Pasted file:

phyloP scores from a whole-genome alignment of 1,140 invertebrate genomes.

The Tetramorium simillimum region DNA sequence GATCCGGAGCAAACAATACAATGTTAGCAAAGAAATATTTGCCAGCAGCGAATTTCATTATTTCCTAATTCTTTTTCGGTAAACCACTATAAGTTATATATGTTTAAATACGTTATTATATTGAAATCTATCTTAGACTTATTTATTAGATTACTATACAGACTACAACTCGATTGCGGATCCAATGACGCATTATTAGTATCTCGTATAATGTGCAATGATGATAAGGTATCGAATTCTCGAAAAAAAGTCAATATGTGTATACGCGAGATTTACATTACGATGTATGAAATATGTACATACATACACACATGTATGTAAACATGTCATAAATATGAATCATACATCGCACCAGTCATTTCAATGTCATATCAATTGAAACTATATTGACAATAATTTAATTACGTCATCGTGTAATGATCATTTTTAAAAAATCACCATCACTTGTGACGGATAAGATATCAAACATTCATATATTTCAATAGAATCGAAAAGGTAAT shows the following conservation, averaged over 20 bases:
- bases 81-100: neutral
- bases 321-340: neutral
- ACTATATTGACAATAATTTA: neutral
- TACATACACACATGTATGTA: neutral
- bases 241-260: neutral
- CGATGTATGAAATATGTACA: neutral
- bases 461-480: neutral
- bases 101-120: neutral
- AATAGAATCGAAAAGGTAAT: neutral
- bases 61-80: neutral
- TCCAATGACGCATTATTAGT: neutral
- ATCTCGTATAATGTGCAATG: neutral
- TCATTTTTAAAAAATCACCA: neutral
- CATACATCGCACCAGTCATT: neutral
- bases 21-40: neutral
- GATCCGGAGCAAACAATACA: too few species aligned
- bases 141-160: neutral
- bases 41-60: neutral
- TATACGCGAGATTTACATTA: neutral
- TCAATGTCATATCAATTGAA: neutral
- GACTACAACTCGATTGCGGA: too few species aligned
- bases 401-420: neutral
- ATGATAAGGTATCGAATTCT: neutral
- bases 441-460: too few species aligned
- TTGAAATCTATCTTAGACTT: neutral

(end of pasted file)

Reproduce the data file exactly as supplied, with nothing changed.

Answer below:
phyloP scores from a whole-genome alignment of 1,140 invertebrate genomes.

The Tetramorium simillimum region DNA sequence GATCCGGAGCAAACAATACAATGTTAGCAAAGAAATATTTGCCAGCAGCGAATTTCATTATTTCCTAATTCTTTTTCGGTAAACCACTATAAGTTATATATGTTTAAATACGTTATTATATTGAAATCTATCTTAGACTTATTTATTAGATTACTATACAGACTACAACTCGATTGCGGATCCAATGACGCATTATTAGTATCTCGTATAATGTGCAATGATGATAAGGTATCGAATTCTCGAAAAAAAGTCAATATGTGTATACGCGAGATTTACATTACGATGTATGAAATATGTACATACATACACACATGTATGTAAACATGTCATAAATATGAATCATACATCGCACCAGTCATTTCAATGTCATATCAATTGAAACTATATTGACAATAATTTAATTACGTCATCGTGTAATGATCATTTTTAAAAAATCACCATCACTTGTGACGGATAAGATATCAAACATTCATATATTTCAATAGAATCGAAAAGGTAAT shows the following conservation, averaged over 20 bases:
- bases 81-100: neutral
- bases 321-340: neutral
- ACTATATTGACAATAATTTA: neutral
- TACATACACACATGTATGTA: neutral
- bases 241-260: neutral
- CGATGTATGAAATATGTACA: neutral
- bases 461-480: neutral
- bases 101-120: neutral
- AATAGAATCGAAAAGGTAAT: neutral
- bases 61-80: neutral
- TCCAATGACGCATTATTAGT: neutral
- ATCTCGTATAATGTGCAATG: neutral
- TCATTTTTAAAAAATCACCA: neutral
- CATACATCGCACCAGTCATT: neutral
- bases 21-40: neutral
- GATCCGGAGCAAACAATACA: too few species aligned
- bases 141-160: neutral
- bases 41-60: neutral
- TATACGCGAGATTTACATTA: neutral
- TCAATGTCATATCAATTGAA: neutral
- GACTACAACTCGATTGCGGA: too few species aligned
- bases 401-420: neutral
- ATGATAAGGTATCGAATTCT: neutral
- bases 441-460: too few species aligned
- TTGAAATCTATCTTAGACTT: neutral